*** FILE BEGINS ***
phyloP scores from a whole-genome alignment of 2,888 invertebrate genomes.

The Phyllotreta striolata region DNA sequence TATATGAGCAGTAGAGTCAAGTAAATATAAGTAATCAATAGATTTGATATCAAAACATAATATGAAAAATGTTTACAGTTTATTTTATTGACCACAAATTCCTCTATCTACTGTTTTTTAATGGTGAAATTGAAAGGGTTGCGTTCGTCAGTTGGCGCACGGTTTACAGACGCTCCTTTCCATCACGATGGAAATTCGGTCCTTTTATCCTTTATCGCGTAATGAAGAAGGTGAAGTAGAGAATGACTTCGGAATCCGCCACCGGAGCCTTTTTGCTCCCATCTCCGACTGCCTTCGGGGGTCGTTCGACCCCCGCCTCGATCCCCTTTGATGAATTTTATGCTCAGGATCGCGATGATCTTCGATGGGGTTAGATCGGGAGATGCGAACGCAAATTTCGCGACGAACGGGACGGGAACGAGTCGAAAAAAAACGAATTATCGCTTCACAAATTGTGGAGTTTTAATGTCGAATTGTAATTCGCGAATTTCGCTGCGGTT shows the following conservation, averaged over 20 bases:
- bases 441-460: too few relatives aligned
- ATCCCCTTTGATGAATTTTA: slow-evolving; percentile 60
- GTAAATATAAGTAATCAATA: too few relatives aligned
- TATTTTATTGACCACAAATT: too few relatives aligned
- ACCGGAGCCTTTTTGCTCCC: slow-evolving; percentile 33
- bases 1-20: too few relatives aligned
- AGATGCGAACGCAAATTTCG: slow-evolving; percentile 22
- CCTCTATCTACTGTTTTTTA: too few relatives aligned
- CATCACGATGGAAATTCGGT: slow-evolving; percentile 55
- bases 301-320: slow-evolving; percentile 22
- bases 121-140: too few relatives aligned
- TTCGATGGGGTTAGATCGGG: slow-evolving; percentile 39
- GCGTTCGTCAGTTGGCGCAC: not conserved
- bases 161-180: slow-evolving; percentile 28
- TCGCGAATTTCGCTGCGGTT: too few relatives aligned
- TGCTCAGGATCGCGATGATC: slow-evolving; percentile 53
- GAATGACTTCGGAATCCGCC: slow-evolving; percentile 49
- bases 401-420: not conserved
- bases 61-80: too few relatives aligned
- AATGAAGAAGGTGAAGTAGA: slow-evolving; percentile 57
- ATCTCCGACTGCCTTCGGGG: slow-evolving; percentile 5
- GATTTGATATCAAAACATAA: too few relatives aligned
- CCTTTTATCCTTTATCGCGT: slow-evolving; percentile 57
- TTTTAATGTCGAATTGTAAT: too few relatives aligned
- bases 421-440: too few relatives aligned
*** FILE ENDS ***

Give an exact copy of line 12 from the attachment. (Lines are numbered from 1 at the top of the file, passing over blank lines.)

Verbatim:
- bases 301-320: slow-evolving; percentile 22